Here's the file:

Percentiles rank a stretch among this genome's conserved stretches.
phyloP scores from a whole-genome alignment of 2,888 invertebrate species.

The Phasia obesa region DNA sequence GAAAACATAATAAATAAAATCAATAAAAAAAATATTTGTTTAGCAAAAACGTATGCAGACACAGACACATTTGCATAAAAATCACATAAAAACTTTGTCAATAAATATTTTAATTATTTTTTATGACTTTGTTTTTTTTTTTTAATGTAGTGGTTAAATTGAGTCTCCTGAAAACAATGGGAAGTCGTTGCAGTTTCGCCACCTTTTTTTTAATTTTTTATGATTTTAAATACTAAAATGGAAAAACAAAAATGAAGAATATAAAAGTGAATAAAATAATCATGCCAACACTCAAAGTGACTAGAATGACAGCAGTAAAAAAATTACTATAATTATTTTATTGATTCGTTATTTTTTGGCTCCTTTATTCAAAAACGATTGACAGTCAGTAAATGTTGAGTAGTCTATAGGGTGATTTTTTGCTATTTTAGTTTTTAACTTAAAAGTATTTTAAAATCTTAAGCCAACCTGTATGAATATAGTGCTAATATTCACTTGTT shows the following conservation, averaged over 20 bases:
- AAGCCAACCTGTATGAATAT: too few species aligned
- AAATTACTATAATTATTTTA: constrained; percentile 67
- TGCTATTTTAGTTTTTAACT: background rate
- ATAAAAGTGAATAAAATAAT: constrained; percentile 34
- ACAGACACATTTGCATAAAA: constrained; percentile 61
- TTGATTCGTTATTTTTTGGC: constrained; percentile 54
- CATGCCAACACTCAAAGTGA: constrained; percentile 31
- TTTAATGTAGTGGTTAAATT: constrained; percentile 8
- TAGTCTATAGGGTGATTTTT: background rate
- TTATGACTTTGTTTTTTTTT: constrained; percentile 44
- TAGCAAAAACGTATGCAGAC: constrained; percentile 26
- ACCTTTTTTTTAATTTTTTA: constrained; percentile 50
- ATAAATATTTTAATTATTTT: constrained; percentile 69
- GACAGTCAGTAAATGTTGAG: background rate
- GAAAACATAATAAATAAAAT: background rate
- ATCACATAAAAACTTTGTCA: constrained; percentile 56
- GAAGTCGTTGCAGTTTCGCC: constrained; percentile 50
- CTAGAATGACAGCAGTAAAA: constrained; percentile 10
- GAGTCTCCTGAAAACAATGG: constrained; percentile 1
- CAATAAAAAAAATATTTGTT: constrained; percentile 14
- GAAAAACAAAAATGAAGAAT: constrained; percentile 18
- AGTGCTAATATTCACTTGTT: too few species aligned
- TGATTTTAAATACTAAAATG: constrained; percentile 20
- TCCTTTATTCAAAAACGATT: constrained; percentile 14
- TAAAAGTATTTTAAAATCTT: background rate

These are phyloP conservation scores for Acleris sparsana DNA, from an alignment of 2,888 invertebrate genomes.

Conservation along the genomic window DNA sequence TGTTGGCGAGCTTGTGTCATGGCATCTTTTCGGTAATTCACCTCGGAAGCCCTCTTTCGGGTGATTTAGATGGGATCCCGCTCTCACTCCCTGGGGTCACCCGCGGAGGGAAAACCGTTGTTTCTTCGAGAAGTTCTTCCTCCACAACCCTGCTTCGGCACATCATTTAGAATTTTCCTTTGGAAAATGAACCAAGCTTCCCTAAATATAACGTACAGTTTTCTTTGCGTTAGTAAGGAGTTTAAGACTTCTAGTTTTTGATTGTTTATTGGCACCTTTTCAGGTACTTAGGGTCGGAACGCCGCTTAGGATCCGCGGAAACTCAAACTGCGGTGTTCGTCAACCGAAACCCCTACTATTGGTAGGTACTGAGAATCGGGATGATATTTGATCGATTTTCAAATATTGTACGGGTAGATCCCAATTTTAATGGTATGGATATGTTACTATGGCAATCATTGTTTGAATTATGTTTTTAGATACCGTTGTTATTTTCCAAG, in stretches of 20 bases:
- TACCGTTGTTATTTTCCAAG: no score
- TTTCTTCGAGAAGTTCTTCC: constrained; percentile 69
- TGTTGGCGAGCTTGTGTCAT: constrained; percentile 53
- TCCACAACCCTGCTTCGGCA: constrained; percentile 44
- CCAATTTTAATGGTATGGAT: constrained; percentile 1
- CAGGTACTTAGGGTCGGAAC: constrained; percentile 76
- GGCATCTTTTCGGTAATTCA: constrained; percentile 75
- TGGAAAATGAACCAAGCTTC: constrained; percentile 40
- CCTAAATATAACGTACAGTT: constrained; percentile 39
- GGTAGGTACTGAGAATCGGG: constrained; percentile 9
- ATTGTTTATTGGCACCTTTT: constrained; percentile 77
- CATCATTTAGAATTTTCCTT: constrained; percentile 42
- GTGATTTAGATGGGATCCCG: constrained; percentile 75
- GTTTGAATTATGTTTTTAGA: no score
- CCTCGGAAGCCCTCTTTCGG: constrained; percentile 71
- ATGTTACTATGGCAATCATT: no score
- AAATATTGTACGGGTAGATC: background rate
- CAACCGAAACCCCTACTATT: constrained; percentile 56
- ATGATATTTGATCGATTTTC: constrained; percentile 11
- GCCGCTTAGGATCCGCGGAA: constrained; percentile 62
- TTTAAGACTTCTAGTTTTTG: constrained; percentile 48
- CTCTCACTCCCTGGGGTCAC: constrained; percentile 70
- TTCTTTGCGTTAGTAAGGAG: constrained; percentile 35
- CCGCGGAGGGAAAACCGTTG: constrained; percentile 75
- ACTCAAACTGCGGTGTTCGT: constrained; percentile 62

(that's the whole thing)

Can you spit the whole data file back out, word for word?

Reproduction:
Percentiles rank a stretch among this genome's conserved stretches.
phyloP scores from a whole-genome alignment of 2,888 invertebrate species.

The Phasia obesa region DNA sequence GAAAACATAATAAATAAAATCAATAAAAAAAATATTTGTTTAGCAAAAACGTATGCAGACACAGACACATTTGCATAAAAATCACATAAAAACTTTGTCAATAAATATTTTAATTATTTTTTATGACTTTGTTTTTTTTTTTTAATGTAGTGGTTAAATTGAGTCTCCTGAAAACAATGGGAAGTCGTTGCAGTTTCGCCACCTTTTTTTTAATTTTTTATGATTTTAAATACTAAAATGGAAAAACAAAAATGAAGAATATAAAAGTGAATAAAATAATCATGCCAACACTCAAAGTGACTAGAATGACAGCAGTAAAAAAATTACTATAATTATTTTATTGATTCGTTATTTTTTGGCTCCTTTATTCAAAAACGATTGACAGTCAGTAAATGTTGAGTAGTCTATAGGGTGATTTTTTGCTATTTTAGTTTTTAACTTAAAAGTATTTTAAAATCTTAAGCCAACCTGTATGAATATAGTGCTAATATTCACTTGTT shows the following conservation, averaged over 20 bases:
- AAGCCAACCTGTATGAATAT: too few species aligned
- AAATTACTATAATTATTTTA: constrained; percentile 67
- TGCTATTTTAGTTTTTAACT: background rate
- ATAAAAGTGAATAAAATAAT: constrained; percentile 34
- ACAGACACATTTGCATAAAA: constrained; percentile 61
- TTGATTCGTTATTTTTTGGC: constrained; percentile 54
- CATGCCAACACTCAAAGTGA: constrained; percentile 31
- TTTAATGTAGTGGTTAAATT: constrained; percentile 8
- TAGTCTATAGGGTGATTTTT: background rate
- TTATGACTTTGTTTTTTTTT: constrained; percentile 44
- TAGCAAAAACGTATGCAGAC: constrained; percentile 26
- ACCTTTTTTTTAATTTTTTA: constrained; percentile 50
- ATAAATATTTTAATTATTTT: constrained; percentile 69
- GACAGTCAGTAAATGTTGAG: background rate
- GAAAACATAATAAATAAAAT: background rate
- ATCACATAAAAACTTTGTCA: constrained; percentile 56
- GAAGTCGTTGCAGTTTCGCC: constrained; percentile 50
- CTAGAATGACAGCAGTAAAA: constrained; percentile 10
- GAGTCTCCTGAAAACAATGG: constrained; percentile 1
- CAATAAAAAAAATATTTGTT: constrained; percentile 14
- GAAAAACAAAAATGAAGAAT: constrained; percentile 18
- AGTGCTAATATTCACTTGTT: too few species aligned
- TGATTTTAAATACTAAAATG: constrained; percentile 20
- TCCTTTATTCAAAAACGATT: constrained; percentile 14
- TAAAAGTATTTTAAAATCTT: background rate

These are phyloP conservation scores for Acleris sparsana DNA, from an alignment of 2,888 invertebrate genomes.

Conservation along the genomic window DNA sequence TGTTGGCGAGCTTGTGTCATGGCATCTTTTCGGTAATTCACCTCGGAAGCCCTCTTTCGGGTGATTTAGATGGGATCCCGCTCTCACTCCCTGGGGTCACCCGCGGAGGGAAAACCGTTGTTTCTTCGAGAAGTTCTTCCTCCACAACCCTGCTTCGGCACATCATTTAGAATTTTCCTTTGGAAAATGAACCAAGCTTCCCTAAATATAACGTACAGTTTTCTTTGCGTTAGTAAGGAGTTTAAGACTTCTAGTTTTTGATTGTTTATTGGCACCTTTTCAGGTACTTAGGGTCGGAACGCCGCTTAGGATCCGCGGAAACTCAAACTGCGGTGTTCGTCAACCGAAACCCCTACTATTGGTAGGTACTGAGAATCGGGATGATATTTGATCGATTTTCAAATATTGTACGGGTAGATCCCAATTTTAATGGTATGGATATGTTACTATGGCAATCATTGTTTGAATTATGTTTTTAGATACCGTTGTTATTTTCCAAG, in stretches of 20 bases:
- TACCGTTGTTATTTTCCAAG: no score
- TTTCTTCGAGAAGTTCTTCC: constrained; percentile 69
- TGTTGGCGAGCTTGTGTCAT: constrained; percentile 53
- TCCACAACCCTGCTTCGGCA: constrained; percentile 44
- CCAATTTTAATGGTATGGAT: constrained; percentile 1
- CAGGTACTTAGGGTCGGAAC: constrained; percentile 76
- GGCATCTTTTCGGTAATTCA: constrained; percentile 75
- TGGAAAATGAACCAAGCTTC: constrained; percentile 40
- CCTAAATATAACGTACAGTT: constrained; percentile 39
- GGTAGGTACTGAGAATCGGG: constrained; percentile 9
- ATTGTTTATTGGCACCTTTT: constrained; percentile 77
- CATCATTTAGAATTTTCCTT: constrained; percentile 42
- GTGATTTAGATGGGATCCCG: constrained; percentile 75
- GTTTGAATTATGTTTTTAGA: no score
- CCTCGGAAGCCCTCTTTCGG: constrained; percentile 71
- ATGTTACTATGGCAATCATT: no score
- AAATATTGTACGGGTAGATC: background rate
- CAACCGAAACCCCTACTATT: constrained; percentile 56
- ATGATATTTGATCGATTTTC: constrained; percentile 11
- GCCGCTTAGGATCCGCGGAA: constrained; percentile 62
- TTTAAGACTTCTAGTTTTTG: constrained; percentile 48
- CTCTCACTCCCTGGGGTCAC: constrained; percentile 70
- TTCTTTGCGTTAGTAAGGAG: constrained; percentile 35
- CCGCGGAGGGAAAACCGTTG: constrained; percentile 75
- ACTCAAACTGCGGTGTTCGT: constrained; percentile 62